New ministry do-over

Tom Arthur, writing in Duke Divinity’s Call and Response blog, had a chance to serve his first parish twice…a kind of mulligan for ministry. He wonders if that might not be useful for others just starting out in ordained ministries.

All pastors-in-training look forward to the first church they are called to serve. I was privileged to serve a “first church” twice.

It’s not that I hadn’t tried to prepare for the transition to the local church, but no matter how much I tried, the jolt still came. For example, I focused a little too heavily on traditions taught in school and a little too lightly on the traditions of this church. My sermons interpreted the life of my seminary-trained peers more than the life of an average layperson. I put some big sturdy boundaries around my “work life” and my “home life” that weren’t very porous. I made some relational and leadership mistakes with my staff members. All of these were rough edges that wore off over time, but had I stayed in that church, its members would have had to carry that baggage with me over the length of my tenure. What I got was a deep immersion experience that quickly taught me and then let me move on with a clean slate.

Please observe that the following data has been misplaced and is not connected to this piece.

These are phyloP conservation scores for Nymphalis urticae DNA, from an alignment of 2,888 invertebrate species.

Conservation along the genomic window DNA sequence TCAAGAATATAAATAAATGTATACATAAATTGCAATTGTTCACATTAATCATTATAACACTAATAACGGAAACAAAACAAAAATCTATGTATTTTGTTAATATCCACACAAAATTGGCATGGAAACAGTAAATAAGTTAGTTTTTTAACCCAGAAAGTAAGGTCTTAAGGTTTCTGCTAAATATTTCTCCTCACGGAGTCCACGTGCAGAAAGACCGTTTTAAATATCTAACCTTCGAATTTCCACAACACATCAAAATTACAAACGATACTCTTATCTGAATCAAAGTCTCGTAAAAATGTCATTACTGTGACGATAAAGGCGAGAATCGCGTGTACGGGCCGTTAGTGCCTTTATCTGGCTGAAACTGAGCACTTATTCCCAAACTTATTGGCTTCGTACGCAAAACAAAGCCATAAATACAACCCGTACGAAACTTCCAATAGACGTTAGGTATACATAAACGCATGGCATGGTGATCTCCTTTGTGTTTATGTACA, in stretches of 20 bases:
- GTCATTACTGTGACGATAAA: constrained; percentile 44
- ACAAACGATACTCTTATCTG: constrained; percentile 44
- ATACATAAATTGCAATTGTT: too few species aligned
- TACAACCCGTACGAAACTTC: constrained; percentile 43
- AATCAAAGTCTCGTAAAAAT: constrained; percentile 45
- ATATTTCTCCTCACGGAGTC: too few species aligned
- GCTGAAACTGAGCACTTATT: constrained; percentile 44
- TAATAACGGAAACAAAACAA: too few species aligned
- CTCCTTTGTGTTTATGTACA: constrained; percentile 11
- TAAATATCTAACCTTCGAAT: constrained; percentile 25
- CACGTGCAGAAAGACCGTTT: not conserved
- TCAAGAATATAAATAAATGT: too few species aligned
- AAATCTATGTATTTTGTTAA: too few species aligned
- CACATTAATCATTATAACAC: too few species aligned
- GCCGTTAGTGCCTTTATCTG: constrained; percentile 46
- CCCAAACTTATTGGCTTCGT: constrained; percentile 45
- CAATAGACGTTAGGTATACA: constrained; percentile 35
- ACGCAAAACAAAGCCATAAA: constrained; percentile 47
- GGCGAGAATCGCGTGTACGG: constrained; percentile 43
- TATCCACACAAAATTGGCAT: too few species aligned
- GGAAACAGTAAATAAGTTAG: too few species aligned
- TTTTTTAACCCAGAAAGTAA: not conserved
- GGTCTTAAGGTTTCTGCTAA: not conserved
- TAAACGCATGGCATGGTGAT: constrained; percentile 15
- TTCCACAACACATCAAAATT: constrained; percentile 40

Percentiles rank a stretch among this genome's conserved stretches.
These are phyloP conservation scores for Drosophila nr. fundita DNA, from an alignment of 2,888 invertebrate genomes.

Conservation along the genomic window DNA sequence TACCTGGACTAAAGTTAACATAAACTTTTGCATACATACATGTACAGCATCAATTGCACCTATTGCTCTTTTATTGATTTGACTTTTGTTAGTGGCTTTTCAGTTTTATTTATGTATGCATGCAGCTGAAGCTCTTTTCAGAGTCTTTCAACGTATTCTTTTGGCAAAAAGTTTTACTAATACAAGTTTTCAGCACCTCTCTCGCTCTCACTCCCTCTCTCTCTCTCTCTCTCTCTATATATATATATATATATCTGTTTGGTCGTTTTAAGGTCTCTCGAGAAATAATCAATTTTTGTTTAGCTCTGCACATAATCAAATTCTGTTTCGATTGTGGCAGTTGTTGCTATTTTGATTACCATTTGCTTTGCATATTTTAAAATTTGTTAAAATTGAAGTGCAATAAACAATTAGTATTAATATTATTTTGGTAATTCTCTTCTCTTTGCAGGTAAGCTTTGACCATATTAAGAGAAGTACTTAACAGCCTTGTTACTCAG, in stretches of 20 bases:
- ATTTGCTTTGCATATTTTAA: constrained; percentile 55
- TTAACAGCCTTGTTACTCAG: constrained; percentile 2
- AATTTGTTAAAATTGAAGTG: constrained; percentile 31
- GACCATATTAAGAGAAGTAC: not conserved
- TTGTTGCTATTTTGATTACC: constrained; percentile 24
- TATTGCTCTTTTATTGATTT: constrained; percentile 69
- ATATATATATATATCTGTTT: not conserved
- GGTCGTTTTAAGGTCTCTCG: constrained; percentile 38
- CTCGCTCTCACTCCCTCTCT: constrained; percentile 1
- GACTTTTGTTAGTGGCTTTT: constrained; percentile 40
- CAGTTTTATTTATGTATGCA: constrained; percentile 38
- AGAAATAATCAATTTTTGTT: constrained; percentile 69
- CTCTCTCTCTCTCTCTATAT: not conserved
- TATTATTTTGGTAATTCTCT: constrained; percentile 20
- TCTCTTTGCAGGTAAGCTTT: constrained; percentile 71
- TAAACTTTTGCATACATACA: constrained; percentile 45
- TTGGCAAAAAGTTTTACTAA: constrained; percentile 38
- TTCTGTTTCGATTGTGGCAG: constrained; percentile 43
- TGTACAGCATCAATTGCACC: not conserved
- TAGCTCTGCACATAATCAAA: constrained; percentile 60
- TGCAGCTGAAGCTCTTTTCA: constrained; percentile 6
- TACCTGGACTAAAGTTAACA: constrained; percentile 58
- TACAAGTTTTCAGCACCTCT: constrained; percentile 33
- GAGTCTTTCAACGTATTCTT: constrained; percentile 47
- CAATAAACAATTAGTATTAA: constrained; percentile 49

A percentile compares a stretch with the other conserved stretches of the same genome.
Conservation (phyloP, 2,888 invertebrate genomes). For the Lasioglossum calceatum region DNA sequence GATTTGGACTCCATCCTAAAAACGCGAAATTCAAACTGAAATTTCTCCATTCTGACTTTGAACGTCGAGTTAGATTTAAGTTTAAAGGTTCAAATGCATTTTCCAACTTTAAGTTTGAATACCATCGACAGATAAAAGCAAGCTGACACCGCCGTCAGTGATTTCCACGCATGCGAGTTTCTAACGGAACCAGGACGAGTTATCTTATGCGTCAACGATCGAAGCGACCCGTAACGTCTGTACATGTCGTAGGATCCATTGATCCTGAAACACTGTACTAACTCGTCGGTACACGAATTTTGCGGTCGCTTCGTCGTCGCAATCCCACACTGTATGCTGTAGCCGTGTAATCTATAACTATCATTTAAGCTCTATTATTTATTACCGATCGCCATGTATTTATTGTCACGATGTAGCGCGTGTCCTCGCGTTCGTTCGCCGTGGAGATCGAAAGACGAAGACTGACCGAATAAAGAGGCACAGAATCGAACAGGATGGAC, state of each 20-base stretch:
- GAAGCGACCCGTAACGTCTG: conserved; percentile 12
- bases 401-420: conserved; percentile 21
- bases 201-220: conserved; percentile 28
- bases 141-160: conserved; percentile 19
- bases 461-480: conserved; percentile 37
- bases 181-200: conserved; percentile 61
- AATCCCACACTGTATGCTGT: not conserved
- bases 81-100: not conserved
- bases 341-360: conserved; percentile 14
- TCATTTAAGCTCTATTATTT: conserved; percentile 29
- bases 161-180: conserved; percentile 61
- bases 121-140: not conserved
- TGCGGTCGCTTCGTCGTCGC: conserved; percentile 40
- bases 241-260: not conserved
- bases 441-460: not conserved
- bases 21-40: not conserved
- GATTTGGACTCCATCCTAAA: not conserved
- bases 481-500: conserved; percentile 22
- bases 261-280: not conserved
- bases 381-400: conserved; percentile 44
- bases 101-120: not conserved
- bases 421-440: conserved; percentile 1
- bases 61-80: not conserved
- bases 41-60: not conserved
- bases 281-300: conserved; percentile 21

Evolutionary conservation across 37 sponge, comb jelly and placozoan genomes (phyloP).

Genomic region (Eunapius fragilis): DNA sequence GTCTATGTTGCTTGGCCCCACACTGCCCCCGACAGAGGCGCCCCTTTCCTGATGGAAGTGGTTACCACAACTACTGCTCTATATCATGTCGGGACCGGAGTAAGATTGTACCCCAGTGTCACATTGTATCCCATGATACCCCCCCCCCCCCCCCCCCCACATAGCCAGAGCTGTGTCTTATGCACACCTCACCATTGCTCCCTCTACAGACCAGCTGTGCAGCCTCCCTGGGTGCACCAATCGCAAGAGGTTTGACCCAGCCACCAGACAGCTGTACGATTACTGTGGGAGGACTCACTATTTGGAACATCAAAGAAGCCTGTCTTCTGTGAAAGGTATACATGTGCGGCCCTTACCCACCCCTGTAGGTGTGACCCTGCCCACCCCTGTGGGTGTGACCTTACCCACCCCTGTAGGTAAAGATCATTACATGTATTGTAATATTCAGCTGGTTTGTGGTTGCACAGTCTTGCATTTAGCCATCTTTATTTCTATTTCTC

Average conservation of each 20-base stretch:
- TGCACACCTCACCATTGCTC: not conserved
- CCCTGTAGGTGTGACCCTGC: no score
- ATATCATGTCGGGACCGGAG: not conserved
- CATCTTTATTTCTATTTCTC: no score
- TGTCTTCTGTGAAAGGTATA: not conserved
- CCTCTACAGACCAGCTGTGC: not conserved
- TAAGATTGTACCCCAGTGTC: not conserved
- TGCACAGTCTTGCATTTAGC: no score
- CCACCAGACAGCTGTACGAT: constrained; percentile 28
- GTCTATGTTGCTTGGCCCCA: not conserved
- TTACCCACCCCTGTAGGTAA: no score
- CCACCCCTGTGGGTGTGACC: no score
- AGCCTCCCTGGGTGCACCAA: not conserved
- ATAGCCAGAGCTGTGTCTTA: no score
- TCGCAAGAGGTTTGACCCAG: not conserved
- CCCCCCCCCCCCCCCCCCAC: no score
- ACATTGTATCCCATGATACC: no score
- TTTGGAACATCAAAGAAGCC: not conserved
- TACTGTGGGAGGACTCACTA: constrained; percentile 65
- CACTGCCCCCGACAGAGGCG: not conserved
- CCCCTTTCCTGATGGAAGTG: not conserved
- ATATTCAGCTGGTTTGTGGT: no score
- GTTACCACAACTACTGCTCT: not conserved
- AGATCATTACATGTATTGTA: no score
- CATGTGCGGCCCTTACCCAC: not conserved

This seems like an excellent program for someone to fund (any takers?). It hits both ends of the spectrum: developing future leaders and sustaining and renewing current leaders. Surely there are a lot of pastors out there who could use a good sabbatical, and there are a lot of seminary students who could use a good mulligan. What if every seminary student had the same chance to cover a pastor’s sabbatical and receive a do-over? I’m sure there would be a lot of grace, as there was with my situation. A friend of mine likes to say, “We can all endure anything if we know when it will end.”

I still made mistakes when I went to my first (non do-over) church, but I like to think I didn’t make as many. The really rough edges had been worn away, courtesy of my mulligan.

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